You could have camped in that forest forever and never been found. Hidden away and had adventures. Judging by the map on the board, at the entrance to the forest from the road, we only walked a tiny, truncated bit of it, a whale’s tale in a long infinity-loop, which in itself was a long walk and took an hour. Mum walked steadily though having got to an age where she sort of yomped. (Her only son not happy at all with these shifting powers and hip-replacement possibilities.) It ran for miles – anyway. The dog kept close, always an eye on you.

We wore traveller clothes. It seemed a monumental elevation, as the river churned seemingly so very far beneath, while forest hush was better than silence. The mountains stacked above felt powerful. Once, a car drove by – a little old tinny thing. Mum was pretty much always yelling after the new dog, and I feared for the health implications, in case she gave herself a stroke doing this. It seemed more trouble storing up – it seemed, after Ron, death was everywhere. Granny had knocked herself off her legs, with a stroke, shouting after a dog, pretty much by Mum’s age. Samson ignored her, anyway, and wasn’t running off. There was no need to bother about him. But, I thought, you can’t tell them anything, once they get stuck in a certain behaviour. You can’t break the loop – . Stubborn they are – old. A mind clenched.

 

The rosary procession begins on the cusp of evening. Mum and I bought candles in their spell-bound lantern hoods – scrolled prayers. It’s an extraordinary thing to witness. The emotional impact is intense. There is the great lit façade of the gipsy-gothic church and its outreached tendrils, lobster-like, and the runway around which the pilgrims walk, or they are wheeled in carts – rickshaws – which are called voitures. Mum and I raised the glowing lanterns at the Ave, Ave, Ave Maria… The weirdly forgettable mantra of the verses’ bass refrain held the beat of an old rave: Immaculate Mary! Our hearts are on fire. That title so wondrous / Fills all our desire…  Digging – depth and undertow. Hero-Mary! Courage! Reminiscent of dance, and bodies, in the solar-plexus. Nagging-bass. Compulsive-undertow.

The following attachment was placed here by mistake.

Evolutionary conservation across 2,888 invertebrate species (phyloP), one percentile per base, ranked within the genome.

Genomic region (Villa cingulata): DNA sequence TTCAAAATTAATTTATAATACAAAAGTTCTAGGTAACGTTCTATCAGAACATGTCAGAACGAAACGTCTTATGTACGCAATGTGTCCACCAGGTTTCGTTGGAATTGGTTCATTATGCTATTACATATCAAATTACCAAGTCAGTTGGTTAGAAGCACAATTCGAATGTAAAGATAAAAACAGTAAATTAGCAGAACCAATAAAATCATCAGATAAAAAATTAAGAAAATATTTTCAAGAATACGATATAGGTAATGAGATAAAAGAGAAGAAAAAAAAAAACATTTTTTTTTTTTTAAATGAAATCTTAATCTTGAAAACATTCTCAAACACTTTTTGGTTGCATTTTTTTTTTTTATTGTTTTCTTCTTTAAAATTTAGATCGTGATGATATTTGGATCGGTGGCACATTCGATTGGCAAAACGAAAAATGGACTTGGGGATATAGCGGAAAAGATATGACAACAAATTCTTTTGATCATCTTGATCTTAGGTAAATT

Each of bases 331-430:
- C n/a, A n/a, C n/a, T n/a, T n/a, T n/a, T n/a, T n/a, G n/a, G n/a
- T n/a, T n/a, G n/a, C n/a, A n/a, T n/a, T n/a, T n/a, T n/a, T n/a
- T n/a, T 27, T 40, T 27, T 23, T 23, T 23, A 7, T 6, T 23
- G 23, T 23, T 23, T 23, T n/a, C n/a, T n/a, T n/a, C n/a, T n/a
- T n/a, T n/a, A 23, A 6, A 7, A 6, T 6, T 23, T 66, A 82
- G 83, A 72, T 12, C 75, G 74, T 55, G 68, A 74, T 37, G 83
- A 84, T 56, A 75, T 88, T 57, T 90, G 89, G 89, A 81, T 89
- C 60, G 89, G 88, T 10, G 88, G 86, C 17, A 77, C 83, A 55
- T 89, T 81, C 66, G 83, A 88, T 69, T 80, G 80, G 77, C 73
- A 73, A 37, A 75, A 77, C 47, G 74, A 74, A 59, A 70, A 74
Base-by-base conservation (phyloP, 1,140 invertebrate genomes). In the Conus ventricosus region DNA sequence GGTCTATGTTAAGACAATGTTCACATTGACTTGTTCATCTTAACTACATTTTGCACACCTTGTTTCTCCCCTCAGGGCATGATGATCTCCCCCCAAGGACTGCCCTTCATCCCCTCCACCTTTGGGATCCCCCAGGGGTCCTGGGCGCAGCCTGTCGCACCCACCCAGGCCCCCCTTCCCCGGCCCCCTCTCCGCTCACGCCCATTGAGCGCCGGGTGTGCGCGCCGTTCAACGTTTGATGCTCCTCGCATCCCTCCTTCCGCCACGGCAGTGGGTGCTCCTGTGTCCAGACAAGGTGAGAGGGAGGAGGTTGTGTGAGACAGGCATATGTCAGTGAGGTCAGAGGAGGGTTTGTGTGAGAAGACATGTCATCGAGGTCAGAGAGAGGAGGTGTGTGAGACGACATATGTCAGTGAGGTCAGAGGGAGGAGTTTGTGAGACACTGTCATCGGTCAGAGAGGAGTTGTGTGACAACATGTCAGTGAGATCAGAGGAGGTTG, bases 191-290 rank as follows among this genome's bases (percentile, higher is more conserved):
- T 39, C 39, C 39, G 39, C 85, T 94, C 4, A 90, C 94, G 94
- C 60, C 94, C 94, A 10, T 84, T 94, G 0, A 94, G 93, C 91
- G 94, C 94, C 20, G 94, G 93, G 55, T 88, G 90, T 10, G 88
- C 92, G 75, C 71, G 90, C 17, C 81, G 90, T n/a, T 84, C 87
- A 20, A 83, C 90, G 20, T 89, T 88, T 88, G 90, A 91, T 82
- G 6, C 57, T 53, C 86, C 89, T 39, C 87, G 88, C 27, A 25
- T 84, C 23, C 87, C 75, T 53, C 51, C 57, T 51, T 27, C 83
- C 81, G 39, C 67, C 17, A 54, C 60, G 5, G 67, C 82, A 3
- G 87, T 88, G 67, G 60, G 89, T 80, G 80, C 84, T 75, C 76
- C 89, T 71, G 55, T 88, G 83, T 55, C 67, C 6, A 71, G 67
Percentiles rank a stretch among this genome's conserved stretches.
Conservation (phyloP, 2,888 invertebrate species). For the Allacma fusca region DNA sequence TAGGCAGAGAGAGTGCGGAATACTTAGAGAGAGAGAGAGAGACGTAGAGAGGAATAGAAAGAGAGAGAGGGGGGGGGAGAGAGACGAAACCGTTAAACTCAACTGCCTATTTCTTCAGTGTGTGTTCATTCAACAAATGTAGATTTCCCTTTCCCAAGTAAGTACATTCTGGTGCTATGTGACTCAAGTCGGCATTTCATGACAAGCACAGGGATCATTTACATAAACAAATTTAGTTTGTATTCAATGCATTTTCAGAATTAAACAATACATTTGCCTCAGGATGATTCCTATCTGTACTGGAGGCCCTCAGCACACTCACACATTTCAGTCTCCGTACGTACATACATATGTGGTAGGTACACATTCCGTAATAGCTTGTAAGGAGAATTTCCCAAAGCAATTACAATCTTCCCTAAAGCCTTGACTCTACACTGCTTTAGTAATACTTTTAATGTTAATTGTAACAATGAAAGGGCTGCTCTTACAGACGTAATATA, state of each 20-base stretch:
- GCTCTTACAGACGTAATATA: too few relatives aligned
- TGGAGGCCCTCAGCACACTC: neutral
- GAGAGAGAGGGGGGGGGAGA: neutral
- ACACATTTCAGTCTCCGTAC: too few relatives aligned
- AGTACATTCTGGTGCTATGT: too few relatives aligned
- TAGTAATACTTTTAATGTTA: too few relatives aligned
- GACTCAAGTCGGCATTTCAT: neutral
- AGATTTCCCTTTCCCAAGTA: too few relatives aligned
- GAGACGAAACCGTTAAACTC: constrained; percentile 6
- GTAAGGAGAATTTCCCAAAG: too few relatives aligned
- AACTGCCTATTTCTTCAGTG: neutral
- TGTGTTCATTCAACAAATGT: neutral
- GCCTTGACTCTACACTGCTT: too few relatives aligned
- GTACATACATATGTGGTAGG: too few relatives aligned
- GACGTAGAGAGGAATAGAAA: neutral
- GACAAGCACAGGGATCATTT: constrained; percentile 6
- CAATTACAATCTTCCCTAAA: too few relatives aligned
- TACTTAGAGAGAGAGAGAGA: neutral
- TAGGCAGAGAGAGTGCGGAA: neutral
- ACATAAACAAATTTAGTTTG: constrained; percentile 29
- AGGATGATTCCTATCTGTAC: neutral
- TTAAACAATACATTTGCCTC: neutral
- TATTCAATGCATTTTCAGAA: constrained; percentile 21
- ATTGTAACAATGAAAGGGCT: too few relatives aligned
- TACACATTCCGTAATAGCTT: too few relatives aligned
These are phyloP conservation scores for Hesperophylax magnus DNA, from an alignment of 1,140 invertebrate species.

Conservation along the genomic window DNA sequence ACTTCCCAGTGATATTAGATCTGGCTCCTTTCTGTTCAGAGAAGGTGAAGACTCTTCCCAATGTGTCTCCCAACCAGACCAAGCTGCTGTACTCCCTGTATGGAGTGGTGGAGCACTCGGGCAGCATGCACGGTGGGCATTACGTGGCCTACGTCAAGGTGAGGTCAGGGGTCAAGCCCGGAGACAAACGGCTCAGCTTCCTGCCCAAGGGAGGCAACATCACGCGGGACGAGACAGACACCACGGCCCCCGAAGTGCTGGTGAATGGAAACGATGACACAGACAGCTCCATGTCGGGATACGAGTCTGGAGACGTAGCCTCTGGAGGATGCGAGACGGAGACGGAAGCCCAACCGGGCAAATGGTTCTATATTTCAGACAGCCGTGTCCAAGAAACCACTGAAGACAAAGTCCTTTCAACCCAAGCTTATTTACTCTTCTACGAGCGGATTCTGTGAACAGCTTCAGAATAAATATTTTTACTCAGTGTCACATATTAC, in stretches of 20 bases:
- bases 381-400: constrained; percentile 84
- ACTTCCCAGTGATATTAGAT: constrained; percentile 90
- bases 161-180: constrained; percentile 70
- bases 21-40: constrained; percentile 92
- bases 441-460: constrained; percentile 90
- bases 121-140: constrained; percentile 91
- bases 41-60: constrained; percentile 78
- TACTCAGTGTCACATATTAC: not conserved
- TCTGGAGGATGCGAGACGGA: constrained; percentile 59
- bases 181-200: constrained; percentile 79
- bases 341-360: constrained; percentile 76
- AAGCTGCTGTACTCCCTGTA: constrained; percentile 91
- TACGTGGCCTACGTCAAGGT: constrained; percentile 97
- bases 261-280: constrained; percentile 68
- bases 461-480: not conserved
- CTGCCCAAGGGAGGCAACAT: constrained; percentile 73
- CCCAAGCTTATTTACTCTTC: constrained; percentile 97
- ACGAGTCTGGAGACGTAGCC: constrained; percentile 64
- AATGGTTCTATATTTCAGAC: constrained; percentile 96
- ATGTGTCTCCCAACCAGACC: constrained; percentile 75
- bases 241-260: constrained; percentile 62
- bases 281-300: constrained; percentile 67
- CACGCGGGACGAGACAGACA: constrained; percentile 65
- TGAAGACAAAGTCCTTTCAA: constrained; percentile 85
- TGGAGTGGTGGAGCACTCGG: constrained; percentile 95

Toward the end, the float goes through the crowd, with the statue of Mary on. Then you kind of look away – distracted by your own emotion, absorbed by the crowd – and the statue re-appears, elevated on the upper level, as an illuminated body. That’s like a rave, like one of many revelations, when you’ve danced the drugs up and the horns blow. For seconds you feel you’ve made her – the magic, the illuminated body – as that light blows inside. Your way of thinking has compacted with ritual in progress. Especially with the surprise, almost there is nothing outside this act.

What follows is strange. That odd, quiet dispersal, when everyone’s had his fill – it worked. A difference is, this experience has been all focused on one thought, fixated on the statue. It is positivistic. You’re in company but not in an eye-to-eye sense pulling each other up, creating anew a fresh-made moment, from the body-up, whereby the hierarchy only can be said to have constituted technical support.

With Mum, it was pleasant to walk through these satisfied people, and glazed-looks catching faces as they self-congratulated, self-admired, having for a slow and ascending hour climbed the ladder, and then as the party dispersed away from everyone.

Mum and I walked back along the river, away from the town and toward the back gate. The sound of the water had bubbles and pockets in it. We didn’t speak. We were even honestly contemplative. It was like a friend playing his fingertips over your face. It sort-of in a way refilled the people we sort-of were. The grass was drenched wet and musky-sweet. It smelled green and woodland smells washed over us. Pine-scent, and the river-contained, and soil, penned-animals waiting the time to be unconstrained, mountain spring.

I went to confession the next day, in the enclosure, to a priest who might have been a Redemptorist, to apologize to God for the way I was treating her.

We stayed that one day extra, then we crossed the Alps.